Coming to an Understanding
Once upon a time I read these words by Suford Lewis in APA:NESFA, "My basic reason for doubting that you understand history is that you have added nothing to my understanding of the events that you have discussed." I thought her words worthy of comment and commented thusly:
Now there is a pregnant sentence. It contains implicitly a philosophy of history and a prescription of a purpose for it. Unfortunately it leaves open the question of why nothing was added. One possibility is that the speaker (i.e., the one supposedly imparting history) has no understanding. The other possibility is that the listener either cannot or will not what the speaker is saying. (I am, by the by, considering the sentence alone, out of context.) Example: You write a book on relativity - a scholarly treatise. I, unfortunately, never quite mastered long division and algebra is an incomprehensible mystery to me. Your book is totally meaningless to me. Example: I write a paper purporting to show that the reformation was caused by the venality of the popes and the clergy. You, being a militant Catholic who will hear no evil spoken of the clergy, find my paper outrageous and incomprehensible.
I think you will concede that, on its face, the sentence is logically faulty. (It says, in effect, "there was no transfer of information:, therefore "there was no information to be transferred.") Now the case where no information was there to be imparted is uninteresting; the interesting case is the case in which there is information to be transmitted but none is. That is, what if the communication lines are blocked. If A wishes to impart something to an audience and nothing gets through, whose fault is it, and what is to be done. If A has nothing to say and only thinks he does, then obviously the problem is on A's end. But if A does and B doesn't get it, what then. It is natural and human for A to say "It's all B's fault - I presented the information and B failed to get it." It is natural for B to say, "It's A's fault - if he wishes to impart information it should be done in a manner so that it can be received." Now it seems to me that it is all a matter of cases. If I want to tell something to someone who only speaks Spanish and I insist on speaking English, even though I know Spanish, then I am clearly a boob. If I want to learn something from someone who only speaks Spanish then it is incumbent upon me to learn the language that he speaks. In most cases the fault is more evenly distributed; A has failed in gearing his presentation to his audience, and B has failed in not being willing to make an effort to understand what A is saying.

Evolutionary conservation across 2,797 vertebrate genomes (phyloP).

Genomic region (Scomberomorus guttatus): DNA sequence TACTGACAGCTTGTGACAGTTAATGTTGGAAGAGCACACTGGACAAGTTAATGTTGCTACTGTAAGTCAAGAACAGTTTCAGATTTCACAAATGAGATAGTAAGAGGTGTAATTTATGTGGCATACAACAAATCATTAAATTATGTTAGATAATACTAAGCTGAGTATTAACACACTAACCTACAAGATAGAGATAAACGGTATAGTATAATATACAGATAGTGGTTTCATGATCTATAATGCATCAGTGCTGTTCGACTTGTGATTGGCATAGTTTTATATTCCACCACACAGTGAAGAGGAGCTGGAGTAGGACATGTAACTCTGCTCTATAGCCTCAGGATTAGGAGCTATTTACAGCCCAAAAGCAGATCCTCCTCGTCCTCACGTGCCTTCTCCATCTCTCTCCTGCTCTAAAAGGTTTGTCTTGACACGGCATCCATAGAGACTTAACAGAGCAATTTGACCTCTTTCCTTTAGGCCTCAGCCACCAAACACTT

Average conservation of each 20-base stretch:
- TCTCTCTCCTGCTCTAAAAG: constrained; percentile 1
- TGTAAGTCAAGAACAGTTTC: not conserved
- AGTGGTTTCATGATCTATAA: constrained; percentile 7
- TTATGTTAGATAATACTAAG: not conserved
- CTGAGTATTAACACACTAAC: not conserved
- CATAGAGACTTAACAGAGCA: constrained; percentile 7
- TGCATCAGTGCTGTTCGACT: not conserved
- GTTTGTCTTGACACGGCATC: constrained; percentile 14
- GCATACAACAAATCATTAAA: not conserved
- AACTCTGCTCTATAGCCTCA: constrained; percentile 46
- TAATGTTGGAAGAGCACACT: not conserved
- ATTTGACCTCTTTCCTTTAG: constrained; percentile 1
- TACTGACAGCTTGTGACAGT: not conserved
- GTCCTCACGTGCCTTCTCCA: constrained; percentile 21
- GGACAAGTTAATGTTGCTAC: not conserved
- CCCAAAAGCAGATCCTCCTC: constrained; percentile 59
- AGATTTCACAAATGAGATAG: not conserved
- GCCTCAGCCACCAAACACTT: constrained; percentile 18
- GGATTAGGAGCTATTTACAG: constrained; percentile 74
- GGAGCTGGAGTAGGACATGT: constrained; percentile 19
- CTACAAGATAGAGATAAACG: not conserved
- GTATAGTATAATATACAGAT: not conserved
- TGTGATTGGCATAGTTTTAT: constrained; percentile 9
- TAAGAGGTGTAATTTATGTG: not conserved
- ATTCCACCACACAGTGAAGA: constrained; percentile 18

I opine that I was being a bit superficial here. The point I made is clear enough, but the "most cases" need explication. For example, in an open forum such as an APA, a usenet group, or a bulletin board, the ego needs of the participants are constantly present, and frequently make for communication problems. Thus A's presentation may be influenced by his need to be perceived as being clever, or by the displacement of his psychological problems onto the topic of discussion, or by the need to give voice to his inner grandfather. B, on the other hand, may be so driven the need to be right that he cannot hear evidence against his views, or he may strongly need to put A down. It can even happen that there is no communication at all other than the interplay of a psychodrama. Then again, confusion and misunderstanding can be overcome if there is a genuine mutual desire for communication.
This page was last updated March 1, 2005.